Teachers attending research seminars on science education in elementary schools often bemoan the lack of life experience among their young students. It is, however, impractical to expect to solve this problem by locating its contributory factor in the private and everyday lives of students. This lack of experience of natural phenomena must be tackled by introducing such experiences into school life and into the science classroom. Based on the kind of direct experience on which much of science is founded, namely observation and experimentation, the objective here must be to foster scientific thinking and the adoption of a scientific approach. Examples will be shown of the kind of educational materials teachers at municipal elementary schools in Kyoto City have been developing and using in the classroom.

"Science Education in Japanese Junior High Schools: Current Status and Challenges"
  Yuji Takahata, President, Japanese Research Council on Science Education and Junior High Schools
      The new national guidelines for school curriculum, introduced at the beginning of the 2012 academic year, required increases of around 30%, compared to the requirements of the previous guidelines, in both the amount of lesson time and the curriculum content. At the same time, the guidelines abolished elective subjects. In practice, however, no measures are being carried out to provide the necessary personnel and material support required to be able to cope with such increases. There has also been little improvement in the awareness of teachers themselves regarding explorative learning and problem-solving based learning, both approaches highlighted as critical within the new guidelines. The Research Council is committed to making a meaningful contribution to the improvement of the current circumstances of science education in junior high schools as well to meeting the needs of society with regard to science learning.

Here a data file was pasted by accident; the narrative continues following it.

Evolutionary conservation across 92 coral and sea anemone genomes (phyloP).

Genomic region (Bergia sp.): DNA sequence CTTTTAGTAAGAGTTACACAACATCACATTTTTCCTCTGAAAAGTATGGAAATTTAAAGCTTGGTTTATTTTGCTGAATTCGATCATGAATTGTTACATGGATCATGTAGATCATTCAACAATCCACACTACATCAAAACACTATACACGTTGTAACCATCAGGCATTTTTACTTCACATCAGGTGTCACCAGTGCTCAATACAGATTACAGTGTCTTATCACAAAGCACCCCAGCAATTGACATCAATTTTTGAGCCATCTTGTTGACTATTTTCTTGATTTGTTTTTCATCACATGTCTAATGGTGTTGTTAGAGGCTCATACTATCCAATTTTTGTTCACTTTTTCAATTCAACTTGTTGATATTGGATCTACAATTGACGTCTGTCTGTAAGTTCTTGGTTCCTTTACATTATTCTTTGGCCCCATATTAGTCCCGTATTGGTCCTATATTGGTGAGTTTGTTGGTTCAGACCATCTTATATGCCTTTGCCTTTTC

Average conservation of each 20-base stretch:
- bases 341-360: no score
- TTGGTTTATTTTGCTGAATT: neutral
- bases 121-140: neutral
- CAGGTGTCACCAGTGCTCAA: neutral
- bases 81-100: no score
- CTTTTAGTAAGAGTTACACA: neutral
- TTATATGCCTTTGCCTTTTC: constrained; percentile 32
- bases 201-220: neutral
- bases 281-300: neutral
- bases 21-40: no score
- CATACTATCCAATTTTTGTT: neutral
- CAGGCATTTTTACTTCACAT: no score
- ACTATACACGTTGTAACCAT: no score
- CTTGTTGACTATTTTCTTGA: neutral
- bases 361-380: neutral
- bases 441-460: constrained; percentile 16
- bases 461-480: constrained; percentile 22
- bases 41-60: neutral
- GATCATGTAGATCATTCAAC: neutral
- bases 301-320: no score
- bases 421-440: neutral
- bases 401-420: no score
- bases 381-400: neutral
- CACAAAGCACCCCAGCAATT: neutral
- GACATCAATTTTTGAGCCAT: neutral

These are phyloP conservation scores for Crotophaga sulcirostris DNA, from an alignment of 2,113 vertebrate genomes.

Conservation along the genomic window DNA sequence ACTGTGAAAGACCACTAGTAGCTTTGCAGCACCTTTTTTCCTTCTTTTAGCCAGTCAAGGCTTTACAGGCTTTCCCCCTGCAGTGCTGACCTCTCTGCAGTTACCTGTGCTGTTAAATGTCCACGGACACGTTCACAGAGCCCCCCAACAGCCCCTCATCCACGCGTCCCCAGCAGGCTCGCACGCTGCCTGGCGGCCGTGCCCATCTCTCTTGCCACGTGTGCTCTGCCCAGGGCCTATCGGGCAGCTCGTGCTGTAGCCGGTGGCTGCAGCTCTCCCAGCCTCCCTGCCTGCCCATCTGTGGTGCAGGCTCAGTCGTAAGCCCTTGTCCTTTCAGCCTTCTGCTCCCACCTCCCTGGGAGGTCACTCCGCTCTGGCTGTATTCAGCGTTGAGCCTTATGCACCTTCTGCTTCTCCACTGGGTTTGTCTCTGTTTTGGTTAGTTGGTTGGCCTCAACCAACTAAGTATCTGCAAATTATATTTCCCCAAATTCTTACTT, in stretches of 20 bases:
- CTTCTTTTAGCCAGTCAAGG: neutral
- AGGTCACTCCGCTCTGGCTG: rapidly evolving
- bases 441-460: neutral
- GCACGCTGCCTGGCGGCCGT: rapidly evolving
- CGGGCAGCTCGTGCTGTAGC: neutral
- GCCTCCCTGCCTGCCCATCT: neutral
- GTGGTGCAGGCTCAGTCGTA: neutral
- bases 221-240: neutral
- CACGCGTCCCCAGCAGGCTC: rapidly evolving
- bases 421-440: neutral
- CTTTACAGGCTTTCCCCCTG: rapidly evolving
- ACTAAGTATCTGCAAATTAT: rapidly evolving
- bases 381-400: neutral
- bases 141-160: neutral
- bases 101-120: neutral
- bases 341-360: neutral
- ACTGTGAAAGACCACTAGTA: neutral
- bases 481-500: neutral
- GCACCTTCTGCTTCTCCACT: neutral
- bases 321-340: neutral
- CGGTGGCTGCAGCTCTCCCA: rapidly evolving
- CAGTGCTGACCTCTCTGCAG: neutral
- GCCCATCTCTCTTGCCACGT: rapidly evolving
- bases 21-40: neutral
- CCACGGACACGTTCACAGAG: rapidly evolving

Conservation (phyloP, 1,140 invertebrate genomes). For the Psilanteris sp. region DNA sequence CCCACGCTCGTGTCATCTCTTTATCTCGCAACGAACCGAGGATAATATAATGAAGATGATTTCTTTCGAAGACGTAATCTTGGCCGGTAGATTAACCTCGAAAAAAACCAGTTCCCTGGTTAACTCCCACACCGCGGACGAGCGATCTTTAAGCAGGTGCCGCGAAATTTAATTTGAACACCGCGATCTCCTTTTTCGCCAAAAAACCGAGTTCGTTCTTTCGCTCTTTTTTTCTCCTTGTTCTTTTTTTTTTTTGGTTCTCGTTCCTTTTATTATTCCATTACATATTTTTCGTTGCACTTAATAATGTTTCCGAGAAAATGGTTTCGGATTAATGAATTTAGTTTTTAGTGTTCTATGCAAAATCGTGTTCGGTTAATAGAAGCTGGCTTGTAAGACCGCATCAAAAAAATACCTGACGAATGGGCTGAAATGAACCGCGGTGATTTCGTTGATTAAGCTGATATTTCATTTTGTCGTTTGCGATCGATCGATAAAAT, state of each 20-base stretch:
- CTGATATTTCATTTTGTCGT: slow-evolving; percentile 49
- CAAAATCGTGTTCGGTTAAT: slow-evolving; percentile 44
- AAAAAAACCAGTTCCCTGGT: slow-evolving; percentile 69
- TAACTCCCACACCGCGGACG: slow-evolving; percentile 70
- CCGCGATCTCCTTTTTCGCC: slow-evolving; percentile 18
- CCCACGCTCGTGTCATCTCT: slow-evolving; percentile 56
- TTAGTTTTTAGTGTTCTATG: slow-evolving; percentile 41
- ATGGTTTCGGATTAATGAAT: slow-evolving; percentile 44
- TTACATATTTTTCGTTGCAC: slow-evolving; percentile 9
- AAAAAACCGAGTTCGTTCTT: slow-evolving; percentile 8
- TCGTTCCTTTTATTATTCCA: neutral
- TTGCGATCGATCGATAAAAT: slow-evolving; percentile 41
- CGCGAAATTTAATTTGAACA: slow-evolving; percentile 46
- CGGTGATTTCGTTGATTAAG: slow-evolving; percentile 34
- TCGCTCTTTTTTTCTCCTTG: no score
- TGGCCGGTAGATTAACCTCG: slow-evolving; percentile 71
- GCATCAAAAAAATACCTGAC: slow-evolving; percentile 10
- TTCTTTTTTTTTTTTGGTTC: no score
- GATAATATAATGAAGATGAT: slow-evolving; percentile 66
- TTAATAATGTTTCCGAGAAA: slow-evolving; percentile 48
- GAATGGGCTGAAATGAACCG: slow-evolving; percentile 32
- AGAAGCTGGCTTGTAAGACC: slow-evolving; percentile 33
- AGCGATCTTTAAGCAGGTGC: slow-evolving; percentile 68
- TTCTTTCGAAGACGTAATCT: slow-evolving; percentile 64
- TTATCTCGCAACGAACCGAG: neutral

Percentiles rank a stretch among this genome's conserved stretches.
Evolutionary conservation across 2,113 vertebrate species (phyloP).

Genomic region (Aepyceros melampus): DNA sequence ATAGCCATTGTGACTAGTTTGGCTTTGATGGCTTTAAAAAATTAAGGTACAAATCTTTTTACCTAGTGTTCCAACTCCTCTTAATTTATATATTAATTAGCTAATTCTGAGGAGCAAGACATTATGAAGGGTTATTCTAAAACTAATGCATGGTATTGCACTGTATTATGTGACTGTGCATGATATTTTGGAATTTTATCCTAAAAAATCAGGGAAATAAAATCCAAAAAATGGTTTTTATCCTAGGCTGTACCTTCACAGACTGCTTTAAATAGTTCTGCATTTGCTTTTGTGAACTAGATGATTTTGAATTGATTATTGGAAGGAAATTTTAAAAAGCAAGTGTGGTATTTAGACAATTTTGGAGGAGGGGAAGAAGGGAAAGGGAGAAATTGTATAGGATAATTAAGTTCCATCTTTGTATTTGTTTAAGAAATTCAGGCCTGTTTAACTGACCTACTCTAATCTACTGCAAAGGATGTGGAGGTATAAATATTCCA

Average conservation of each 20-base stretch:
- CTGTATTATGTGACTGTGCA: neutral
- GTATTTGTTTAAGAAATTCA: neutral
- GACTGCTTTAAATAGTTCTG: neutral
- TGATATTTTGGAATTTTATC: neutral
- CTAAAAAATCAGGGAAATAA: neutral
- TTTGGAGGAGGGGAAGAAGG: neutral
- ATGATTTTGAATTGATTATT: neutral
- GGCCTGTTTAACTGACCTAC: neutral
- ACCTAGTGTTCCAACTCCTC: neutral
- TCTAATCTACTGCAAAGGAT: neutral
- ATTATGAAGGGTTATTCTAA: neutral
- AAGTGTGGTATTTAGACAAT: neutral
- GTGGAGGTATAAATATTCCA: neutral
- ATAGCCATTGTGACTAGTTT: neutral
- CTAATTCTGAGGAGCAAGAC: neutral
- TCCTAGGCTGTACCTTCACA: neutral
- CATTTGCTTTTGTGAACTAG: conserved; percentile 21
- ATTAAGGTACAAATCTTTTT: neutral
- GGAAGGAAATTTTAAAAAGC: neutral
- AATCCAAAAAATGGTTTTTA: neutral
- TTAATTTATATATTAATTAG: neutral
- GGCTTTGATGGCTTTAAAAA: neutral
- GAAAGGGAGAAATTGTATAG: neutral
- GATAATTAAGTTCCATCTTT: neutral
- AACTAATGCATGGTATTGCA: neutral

Char: Misao Sasaki, Yukawa Institute for Theoretical Physics, Kyoto University
  Discussants: Akito Arima, Michiharu Nakamura, Makoto Kobayashi,
                      Hiroo Imura, Kazuo Oike, Kazuo Kitahara

"Super Science High School (SSH) Activities"
  Isao Iizawa, Kyoto City Horikawa High School